Teach English Abroad in New Zealand

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A Guide to Teaching Abroad in New Zealand

Teachers are drawn to New Zealand because of higher than average teaching salaries, a national appreciation for education, and a relaxed classroom atmosphere that fosters student engagement; New Zealand is constantly ranked among the highest educational systems in the world. Students are encouraged to form bonds with their teachers, often beginning by calling educators by their first names. Teaching abroad in New Zealand is popular for uncountable reasons, from the beach weather to the rich culture of ancient peoples mixing with modern lifestyles. Lastly, it is a favorite for the outdoor adventure crowd; New Zealand has much to offer teachers outside the classroom too.


The most populous city and often the most popular tourist destination in New Zealand, Auckland is a great place to live and teach in New Zealand. Ranked as one of the world’s most livable cities and a town with one of the highest qualities of living, this coastal city is the dream of many looking to relocate abroad. Furthermore, Auckland is home to many international immigrants, increasing the need for adult ESL teachers. 

Christchurch, making headlines in recent years due to a devastating earthquake, is a city being rebuilt from its ashes. International teachers can find teaching jobs in Churchland because many were vacated when citizens moved away from the city due to the environmental disaster. Nicknamed the Garden City, Christchurch was historically a farming community that has urbanized considerably in the last decades.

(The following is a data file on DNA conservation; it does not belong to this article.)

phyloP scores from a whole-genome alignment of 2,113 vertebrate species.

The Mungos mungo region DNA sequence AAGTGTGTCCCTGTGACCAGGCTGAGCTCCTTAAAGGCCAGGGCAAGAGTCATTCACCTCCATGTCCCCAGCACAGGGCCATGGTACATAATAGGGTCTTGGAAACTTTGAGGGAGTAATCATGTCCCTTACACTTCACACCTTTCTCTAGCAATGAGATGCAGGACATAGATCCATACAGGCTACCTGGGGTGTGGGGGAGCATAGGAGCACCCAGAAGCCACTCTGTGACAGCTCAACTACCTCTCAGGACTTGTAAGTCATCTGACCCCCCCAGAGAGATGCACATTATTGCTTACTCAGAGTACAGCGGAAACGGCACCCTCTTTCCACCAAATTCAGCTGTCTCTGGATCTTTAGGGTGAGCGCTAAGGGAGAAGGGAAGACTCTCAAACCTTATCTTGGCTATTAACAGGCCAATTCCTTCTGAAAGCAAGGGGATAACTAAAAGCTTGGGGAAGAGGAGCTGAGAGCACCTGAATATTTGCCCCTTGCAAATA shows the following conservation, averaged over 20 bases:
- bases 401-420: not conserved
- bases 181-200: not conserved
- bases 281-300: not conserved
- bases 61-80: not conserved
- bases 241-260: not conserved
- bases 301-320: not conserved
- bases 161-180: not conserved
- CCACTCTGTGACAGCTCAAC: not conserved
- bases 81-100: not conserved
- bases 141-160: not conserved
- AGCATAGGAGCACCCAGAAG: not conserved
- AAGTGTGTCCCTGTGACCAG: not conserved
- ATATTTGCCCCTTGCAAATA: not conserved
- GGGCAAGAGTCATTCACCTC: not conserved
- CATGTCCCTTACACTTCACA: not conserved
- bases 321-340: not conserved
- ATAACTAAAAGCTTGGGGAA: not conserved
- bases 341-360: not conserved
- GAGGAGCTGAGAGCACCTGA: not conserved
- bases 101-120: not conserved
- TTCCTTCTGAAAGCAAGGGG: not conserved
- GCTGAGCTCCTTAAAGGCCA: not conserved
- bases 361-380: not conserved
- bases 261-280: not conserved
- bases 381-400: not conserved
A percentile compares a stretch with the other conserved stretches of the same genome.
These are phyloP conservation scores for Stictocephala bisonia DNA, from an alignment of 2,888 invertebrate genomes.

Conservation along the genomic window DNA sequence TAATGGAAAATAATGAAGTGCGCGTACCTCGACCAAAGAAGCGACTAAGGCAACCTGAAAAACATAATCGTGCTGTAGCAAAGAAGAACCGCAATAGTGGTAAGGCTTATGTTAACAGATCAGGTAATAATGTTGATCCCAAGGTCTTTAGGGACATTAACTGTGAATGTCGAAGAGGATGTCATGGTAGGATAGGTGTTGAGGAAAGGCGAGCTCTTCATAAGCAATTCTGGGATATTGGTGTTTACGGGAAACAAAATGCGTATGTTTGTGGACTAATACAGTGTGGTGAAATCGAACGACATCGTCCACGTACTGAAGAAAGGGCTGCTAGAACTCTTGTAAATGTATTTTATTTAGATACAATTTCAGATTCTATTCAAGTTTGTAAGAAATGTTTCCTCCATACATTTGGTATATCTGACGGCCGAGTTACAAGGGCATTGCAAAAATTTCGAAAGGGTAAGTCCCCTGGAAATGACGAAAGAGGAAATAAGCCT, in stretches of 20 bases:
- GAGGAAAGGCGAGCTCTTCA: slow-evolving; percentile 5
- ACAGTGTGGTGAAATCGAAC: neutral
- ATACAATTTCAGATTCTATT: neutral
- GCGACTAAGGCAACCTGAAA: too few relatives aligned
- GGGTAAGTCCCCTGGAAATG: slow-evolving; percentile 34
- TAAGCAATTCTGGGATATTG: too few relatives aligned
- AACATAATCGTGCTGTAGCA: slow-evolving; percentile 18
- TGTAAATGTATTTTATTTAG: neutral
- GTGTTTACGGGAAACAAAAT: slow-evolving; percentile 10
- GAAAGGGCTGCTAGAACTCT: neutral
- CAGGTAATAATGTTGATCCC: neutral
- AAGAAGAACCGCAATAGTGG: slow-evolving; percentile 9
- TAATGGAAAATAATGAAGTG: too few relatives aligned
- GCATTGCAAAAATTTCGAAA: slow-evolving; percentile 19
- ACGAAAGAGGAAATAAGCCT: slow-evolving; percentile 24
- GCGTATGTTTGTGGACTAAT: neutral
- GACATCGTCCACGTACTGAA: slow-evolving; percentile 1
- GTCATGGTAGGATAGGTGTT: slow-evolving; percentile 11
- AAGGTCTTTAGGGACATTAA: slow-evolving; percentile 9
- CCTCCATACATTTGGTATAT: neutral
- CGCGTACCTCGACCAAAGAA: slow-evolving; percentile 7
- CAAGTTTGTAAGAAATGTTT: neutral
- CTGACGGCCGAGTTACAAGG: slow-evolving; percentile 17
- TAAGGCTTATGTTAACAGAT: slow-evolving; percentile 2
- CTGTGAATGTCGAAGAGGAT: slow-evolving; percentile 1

New Zealand’s capital city, Wellington, is home to a large population of Maori citizens and Pacific Islanders, meaning that classroom lessons often include the history of the New Zealand islands and the rich history of the native peoples. Wellington is a uniquely beautiful area, with mountain ranges surrounding the urban center of the city.

Nicknamed the “Twin Cities,” Napier and Hastings are neighboring urban areas located north of the capital on an idyllic Hawke’s Bay. A strong connection to Maori culture and history exists in these cities, making teaching abroad in either a learning experience for both student and teacher alike. These cities are also popular tourist attractions, because of the distinctive architecture that took a hold of the area after a devastating earthquake in the past.

Teaching Abroad in New Zealand

For those looking to teach English abroad, New Zealand is a challenging, but immensely rewarding choice of location. The majority of the population is English-speaking, but English teaching jobs in New Zealand are still prevalent in private institutions or in the form of tutoring positions. Since teaching jobs in New Zealand tend to be highly coveted, many international travelers work as tutors while they look for a more permanent position.

For those with a teaching degree or a considerable amount of teaching experience, teaching subjects other than English is common, including math, sciences, music, and the arts. New Zealand is ranked seventh internationally in science and reading and thirteenth in math; national curriculum standards help teachers in their lesson planning, making New Zealand schools organized, effective, and productive.

School in New Zealand begins in mid-January and continues until mid-December, with holiday breaks throughout. For the most part, schooling is reminiscent of any European style school system; teachers work a standard day with lunch breaks. Teaching takes up most of the day, with the latter part of the afternoon dedicated to grading, planning, and other administrative tasks. Due to a recent invigoration of the native Maori language and culture, schools across the country have invested time and energy into adding curriculum that connects students with the rich history of the island nation. Therefore, teachers with knowledge of the Maori language are in high demand.

Salary & Costs